I would like to inquire as to whether the attacks presented in the book are strictly from your Aikido education, and if so, who developed them?
Essentially I'm looking to understand if learning the presented attacks could be an equivalent of learning attacks in a strike-based martial art (karate etc), or if they are geared towards making me a better uke.
I love your questions, so I hope I do them justice in my answers.
What I present in the book are my thoughts and advice on attacks, as far as I understand - and that's primarily from aikido practice, but also from other martial arts in general, especially other budo.
From my beginning and on, I have belonged to dojos that are not just aikido dojos, but contain several other martial arts as well. That is true today, too, in my present dojo Enighet. Thanks to that, I've had some very fruitful exchange of perspectives and experiences, which are included in my treatment of the subject in the book.
Also, I've had aikido teachers who stressed - and with profound knowledge - the importance of learning proper attacks. So did my first Japanese teacher Ichimura sensei, as well as his teacher Nishio sensei, to name the two most influencial ones on my aikido path. Tamura sensei, too, has given me food for thought on the subject, to say the least.
Generally speaking, I try in the book to present the attack forms as they would make sense to the martial arts focusing on them. So, for strikes and kicks, I consider karatedo, for sword attacks I look at iaido, kendo, and kenjutsu, and so on.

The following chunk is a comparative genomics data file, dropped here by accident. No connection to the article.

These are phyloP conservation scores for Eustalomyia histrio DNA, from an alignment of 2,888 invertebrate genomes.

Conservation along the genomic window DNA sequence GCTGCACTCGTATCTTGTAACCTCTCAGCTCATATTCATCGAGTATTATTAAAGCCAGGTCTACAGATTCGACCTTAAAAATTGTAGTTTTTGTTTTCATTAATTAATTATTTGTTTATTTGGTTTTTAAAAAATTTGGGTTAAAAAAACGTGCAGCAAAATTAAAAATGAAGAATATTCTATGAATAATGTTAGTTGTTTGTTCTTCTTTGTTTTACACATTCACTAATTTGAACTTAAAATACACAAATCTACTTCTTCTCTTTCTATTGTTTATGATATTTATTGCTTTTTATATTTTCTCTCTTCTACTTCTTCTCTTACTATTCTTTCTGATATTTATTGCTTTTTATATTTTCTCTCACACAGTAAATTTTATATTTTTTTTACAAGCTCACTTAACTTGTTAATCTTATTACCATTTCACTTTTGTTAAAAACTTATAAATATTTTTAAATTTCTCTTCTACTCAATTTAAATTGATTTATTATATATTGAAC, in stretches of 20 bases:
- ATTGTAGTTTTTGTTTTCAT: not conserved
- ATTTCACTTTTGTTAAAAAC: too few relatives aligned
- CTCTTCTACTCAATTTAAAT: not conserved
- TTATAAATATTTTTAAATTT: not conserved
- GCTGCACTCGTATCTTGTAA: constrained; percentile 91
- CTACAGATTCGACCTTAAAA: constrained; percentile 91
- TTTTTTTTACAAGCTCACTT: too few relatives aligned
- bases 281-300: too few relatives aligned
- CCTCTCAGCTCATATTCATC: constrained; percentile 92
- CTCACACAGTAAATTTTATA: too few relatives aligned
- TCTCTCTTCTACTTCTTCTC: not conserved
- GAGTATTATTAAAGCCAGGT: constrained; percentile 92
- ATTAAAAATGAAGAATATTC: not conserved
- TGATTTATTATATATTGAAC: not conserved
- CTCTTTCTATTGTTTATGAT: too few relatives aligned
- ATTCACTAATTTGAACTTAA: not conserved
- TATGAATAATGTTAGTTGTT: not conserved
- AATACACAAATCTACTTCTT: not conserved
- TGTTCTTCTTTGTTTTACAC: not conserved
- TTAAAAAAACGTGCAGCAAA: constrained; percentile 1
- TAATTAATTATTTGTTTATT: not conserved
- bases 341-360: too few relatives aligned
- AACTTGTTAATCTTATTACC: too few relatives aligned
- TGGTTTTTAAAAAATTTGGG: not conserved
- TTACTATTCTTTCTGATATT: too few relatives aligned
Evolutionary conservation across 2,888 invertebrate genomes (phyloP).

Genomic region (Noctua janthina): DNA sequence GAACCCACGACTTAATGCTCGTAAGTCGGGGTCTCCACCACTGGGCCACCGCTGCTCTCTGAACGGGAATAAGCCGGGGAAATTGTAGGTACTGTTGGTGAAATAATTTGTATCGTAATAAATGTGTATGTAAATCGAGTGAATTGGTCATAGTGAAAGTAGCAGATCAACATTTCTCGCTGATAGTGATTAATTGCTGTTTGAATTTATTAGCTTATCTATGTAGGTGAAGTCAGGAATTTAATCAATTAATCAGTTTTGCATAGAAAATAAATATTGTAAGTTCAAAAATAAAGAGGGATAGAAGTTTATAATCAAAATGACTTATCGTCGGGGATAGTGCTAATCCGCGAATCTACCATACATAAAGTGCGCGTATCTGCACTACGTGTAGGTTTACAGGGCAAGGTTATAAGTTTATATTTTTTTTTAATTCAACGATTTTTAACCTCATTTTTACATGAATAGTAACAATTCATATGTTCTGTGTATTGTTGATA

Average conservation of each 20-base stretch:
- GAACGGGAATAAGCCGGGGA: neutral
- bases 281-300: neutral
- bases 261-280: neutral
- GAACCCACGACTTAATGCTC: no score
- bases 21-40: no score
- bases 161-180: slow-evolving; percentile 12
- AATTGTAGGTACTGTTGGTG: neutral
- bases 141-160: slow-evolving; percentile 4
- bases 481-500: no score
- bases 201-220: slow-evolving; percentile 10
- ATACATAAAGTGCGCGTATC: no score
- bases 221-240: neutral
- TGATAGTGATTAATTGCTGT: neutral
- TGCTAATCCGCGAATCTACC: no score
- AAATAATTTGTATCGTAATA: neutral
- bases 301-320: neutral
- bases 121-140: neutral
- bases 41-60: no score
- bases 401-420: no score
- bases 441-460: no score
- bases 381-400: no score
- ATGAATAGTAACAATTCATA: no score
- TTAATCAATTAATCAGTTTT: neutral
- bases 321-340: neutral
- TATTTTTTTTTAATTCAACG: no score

I am a strong believer in studying the attacking martial arts in order to learn how to attack, as well as how to defend against such attacks.
That's also the way to becoming the best possible uke. The more advanced the attacks are, the more advanced the aikido responses can become.
There is still an aikido perspective - for example in my choice of mainly Japanese martial arts parallells. Nonetheless, when needed, I have pointed out what I believe to be relevant outside of budo, and in some cases what might be better to consider than the budo solutions.
Actually, I have also partly considered out-of-dojo experiences, but let's not get into that